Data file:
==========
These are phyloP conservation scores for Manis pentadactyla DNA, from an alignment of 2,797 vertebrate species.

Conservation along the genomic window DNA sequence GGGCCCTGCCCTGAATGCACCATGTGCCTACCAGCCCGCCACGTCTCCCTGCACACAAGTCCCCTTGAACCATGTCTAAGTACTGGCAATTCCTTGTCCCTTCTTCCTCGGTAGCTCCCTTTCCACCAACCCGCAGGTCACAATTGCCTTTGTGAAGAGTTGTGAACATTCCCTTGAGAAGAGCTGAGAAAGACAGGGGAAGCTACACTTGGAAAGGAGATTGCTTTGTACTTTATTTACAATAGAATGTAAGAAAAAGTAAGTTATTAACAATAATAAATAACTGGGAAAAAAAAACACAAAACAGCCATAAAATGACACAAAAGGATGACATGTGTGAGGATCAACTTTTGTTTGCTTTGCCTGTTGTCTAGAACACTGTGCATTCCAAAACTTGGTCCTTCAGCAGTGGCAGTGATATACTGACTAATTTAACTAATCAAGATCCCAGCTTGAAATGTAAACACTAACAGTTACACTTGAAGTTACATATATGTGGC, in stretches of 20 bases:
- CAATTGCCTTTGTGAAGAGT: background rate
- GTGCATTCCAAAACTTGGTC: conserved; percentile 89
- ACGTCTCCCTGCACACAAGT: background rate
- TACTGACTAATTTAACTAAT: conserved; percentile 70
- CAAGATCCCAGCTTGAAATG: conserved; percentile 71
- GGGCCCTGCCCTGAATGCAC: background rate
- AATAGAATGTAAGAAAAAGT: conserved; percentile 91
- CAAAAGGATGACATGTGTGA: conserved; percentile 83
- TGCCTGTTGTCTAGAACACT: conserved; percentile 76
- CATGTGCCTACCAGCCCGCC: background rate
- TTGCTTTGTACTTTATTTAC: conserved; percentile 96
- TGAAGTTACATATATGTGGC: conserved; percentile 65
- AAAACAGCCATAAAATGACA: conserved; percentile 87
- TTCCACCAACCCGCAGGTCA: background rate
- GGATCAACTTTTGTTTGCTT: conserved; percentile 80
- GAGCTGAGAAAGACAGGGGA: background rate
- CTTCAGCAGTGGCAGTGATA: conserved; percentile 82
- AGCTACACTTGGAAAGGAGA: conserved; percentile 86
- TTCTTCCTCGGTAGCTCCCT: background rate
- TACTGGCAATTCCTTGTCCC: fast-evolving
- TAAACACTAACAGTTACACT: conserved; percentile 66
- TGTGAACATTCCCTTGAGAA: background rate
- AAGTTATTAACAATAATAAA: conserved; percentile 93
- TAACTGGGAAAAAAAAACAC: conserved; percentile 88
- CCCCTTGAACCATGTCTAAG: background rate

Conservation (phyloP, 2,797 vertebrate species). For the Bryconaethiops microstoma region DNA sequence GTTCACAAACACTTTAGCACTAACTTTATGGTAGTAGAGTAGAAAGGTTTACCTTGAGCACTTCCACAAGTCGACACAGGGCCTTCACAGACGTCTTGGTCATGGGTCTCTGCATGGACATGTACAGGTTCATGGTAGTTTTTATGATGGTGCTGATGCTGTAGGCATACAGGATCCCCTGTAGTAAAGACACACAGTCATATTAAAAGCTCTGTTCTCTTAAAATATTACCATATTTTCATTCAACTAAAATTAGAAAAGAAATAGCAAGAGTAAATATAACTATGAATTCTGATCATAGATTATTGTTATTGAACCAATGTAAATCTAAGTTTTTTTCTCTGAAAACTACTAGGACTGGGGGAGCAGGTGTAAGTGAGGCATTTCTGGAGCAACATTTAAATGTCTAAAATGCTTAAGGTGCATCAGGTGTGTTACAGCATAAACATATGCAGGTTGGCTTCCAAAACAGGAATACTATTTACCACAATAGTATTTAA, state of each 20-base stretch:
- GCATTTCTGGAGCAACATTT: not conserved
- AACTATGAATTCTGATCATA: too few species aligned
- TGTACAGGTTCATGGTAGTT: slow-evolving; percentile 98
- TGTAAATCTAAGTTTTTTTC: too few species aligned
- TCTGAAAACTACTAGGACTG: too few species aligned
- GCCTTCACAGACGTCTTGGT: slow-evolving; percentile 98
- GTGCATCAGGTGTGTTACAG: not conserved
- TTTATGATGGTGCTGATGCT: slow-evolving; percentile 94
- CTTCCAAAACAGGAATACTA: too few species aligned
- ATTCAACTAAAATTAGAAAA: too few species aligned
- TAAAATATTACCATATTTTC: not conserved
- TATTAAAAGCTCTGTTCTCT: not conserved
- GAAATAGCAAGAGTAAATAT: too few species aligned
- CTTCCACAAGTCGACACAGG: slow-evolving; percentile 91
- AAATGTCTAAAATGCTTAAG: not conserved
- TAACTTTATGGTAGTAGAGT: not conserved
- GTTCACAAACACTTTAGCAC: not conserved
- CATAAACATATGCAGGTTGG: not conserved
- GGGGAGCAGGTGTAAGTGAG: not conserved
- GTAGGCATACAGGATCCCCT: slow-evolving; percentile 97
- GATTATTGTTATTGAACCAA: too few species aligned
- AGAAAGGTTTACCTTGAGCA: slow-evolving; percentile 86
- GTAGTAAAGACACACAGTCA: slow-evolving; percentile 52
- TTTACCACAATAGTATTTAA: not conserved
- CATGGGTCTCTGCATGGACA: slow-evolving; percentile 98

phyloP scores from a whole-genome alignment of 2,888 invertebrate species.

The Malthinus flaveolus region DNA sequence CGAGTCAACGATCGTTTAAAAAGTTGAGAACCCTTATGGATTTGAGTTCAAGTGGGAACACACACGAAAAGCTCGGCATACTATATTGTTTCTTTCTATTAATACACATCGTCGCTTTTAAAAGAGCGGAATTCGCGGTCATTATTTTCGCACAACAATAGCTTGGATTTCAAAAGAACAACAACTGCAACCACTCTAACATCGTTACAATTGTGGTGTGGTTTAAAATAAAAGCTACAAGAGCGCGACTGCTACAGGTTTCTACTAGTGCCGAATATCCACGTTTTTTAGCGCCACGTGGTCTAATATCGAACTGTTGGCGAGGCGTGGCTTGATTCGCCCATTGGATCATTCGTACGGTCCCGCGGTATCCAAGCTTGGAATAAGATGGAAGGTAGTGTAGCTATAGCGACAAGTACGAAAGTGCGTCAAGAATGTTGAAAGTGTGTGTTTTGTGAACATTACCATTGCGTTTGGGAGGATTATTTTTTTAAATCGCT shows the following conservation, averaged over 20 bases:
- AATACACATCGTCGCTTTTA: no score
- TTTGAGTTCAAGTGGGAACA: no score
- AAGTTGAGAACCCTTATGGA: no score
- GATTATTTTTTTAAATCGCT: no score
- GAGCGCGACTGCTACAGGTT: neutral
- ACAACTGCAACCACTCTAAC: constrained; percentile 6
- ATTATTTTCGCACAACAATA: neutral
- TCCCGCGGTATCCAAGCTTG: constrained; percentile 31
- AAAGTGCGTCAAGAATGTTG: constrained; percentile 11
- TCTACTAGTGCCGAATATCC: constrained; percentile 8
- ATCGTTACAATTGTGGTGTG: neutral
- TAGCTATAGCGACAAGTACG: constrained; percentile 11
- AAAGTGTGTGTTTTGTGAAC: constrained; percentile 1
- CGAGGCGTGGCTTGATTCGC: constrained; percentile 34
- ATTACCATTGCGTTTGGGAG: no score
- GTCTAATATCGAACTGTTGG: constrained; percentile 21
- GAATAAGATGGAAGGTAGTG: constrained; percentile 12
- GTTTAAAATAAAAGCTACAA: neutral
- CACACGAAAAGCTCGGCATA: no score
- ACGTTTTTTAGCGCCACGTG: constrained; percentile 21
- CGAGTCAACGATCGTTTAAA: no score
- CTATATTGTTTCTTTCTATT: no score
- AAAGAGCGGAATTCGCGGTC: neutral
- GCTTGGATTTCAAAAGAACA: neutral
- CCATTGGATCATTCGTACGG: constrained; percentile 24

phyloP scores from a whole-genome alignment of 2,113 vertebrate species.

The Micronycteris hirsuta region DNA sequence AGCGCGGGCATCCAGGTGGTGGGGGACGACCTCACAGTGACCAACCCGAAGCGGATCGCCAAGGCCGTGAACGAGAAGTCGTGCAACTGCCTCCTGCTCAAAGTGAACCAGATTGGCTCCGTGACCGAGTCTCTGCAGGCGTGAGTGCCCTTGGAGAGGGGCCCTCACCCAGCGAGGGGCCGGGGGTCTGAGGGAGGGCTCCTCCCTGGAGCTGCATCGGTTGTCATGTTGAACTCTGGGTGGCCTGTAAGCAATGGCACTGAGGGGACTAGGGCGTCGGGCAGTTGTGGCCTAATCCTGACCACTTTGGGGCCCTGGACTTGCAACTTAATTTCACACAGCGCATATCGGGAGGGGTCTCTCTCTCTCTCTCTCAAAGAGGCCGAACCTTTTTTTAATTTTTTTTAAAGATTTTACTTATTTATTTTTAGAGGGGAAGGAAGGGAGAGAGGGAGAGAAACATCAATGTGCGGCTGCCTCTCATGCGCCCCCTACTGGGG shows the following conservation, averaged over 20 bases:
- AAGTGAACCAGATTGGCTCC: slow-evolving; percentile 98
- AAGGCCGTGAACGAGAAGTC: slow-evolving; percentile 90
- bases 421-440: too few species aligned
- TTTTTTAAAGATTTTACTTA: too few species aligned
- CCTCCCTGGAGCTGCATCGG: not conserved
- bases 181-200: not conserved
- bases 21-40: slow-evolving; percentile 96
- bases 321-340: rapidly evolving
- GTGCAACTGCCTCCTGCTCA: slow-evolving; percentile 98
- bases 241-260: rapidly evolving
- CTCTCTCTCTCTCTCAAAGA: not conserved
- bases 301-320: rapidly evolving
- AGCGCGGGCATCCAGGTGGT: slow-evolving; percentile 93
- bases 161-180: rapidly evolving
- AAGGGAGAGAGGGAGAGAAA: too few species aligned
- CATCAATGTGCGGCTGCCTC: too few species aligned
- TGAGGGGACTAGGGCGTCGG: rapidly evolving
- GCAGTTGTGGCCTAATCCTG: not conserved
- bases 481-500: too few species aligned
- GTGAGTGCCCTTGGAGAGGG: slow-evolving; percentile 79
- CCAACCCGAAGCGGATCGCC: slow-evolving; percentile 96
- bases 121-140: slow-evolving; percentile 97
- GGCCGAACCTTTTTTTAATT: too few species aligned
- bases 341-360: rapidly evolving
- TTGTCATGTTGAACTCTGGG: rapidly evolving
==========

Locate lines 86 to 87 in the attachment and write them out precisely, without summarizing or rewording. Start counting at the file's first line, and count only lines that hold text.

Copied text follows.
- TTTTTTAAAGATTTTACTTA: too few species aligned
- CCTCCCTGGAGCTGCATCGG: not conserved